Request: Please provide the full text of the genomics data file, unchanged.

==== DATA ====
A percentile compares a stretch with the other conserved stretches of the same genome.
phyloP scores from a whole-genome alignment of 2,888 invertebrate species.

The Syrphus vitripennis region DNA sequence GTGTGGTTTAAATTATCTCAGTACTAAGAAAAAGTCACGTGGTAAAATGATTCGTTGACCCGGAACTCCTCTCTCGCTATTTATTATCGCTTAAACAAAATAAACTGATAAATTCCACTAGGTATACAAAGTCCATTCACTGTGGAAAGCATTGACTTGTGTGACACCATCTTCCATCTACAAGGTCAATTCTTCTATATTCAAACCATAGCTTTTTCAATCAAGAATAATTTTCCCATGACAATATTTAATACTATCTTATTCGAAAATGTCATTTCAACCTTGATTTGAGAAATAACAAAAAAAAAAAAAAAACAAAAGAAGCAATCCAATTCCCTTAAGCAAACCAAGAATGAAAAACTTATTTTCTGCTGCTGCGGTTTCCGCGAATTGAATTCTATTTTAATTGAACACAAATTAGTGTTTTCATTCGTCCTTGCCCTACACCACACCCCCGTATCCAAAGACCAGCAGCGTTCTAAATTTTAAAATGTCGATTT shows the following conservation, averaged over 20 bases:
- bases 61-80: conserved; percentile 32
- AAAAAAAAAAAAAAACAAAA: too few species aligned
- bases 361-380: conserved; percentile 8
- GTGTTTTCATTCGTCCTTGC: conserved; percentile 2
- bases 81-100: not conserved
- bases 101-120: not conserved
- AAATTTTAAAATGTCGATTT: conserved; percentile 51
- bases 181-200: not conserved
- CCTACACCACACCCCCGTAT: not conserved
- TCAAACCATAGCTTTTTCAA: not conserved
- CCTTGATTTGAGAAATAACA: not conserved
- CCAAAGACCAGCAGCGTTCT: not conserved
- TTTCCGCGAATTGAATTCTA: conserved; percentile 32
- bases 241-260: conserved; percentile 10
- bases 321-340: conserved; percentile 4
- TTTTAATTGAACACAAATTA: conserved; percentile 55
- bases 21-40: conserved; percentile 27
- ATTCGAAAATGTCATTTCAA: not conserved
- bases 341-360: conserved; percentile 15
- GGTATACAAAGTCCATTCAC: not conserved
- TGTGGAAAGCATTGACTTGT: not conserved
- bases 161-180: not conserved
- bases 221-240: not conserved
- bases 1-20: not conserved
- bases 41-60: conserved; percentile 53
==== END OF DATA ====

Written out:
A percentile compares a stretch with the other conserved stretches of the same genome.
phyloP scores from a whole-genome alignment of 2,888 invertebrate species.

The Syrphus vitripennis region DNA sequence GTGTGGTTTAAATTATCTCAGTACTAAGAAAAAGTCACGTGGTAAAATGATTCGTTGACCCGGAACTCCTCTCTCGCTATTTATTATCGCTTAAACAAAATAAACTGATAAATTCCACTAGGTATACAAAGTCCATTCACTGTGGAAAGCATTGACTTGTGTGACACCATCTTCCATCTACAAGGTCAATTCTTCTATATTCAAACCATAGCTTTTTCAATCAAGAATAATTTTCCCATGACAATATTTAATACTATCTTATTCGAAAATGTCATTTCAACCTTGATTTGAGAAATAACAAAAAAAAAAAAAAAACAAAAGAAGCAATCCAATTCCCTTAAGCAAACCAAGAATGAAAAACTTATTTTCTGCTGCTGCGGTTTCCGCGAATTGAATTCTATTTTAATTGAACACAAATTAGTGTTTTCATTCGTCCTTGCCCTACACCACACCCCCGTATCCAAAGACCAGCAGCGTTCTAAATTTTAAAATGTCGATTT shows the following conservation, averaged over 20 bases:
- bases 61-80: conserved; percentile 32
- AAAAAAAAAAAAAAACAAAA: too few species aligned
- bases 361-380: conserved; percentile 8
- GTGTTTTCATTCGTCCTTGC: conserved; percentile 2
- bases 81-100: not conserved
- bases 101-120: not conserved
- AAATTTTAAAATGTCGATTT: conserved; percentile 51
- bases 181-200: not conserved
- CCTACACCACACCCCCGTAT: not conserved
- TCAAACCATAGCTTTTTCAA: not conserved
- CCTTGATTTGAGAAATAACA: not conserved
- CCAAAGACCAGCAGCGTTCT: not conserved
- TTTCCGCGAATTGAATTCTA: conserved; percentile 32
- bases 241-260: conserved; percentile 10
- bases 321-340: conserved; percentile 4
- TTTTAATTGAACACAAATTA: conserved; percentile 55
- bases 21-40: conserved; percentile 27
- ATTCGAAAATGTCATTTCAA: not conserved
- bases 341-360: conserved; percentile 15
- GGTATACAAAGTCCATTCAC: not conserved
- TGTGGAAAGCATTGACTTGT: not conserved
- bases 161-180: not conserved
- bases 221-240: not conserved
- bases 1-20: not conserved
- bases 41-60: conserved; percentile 53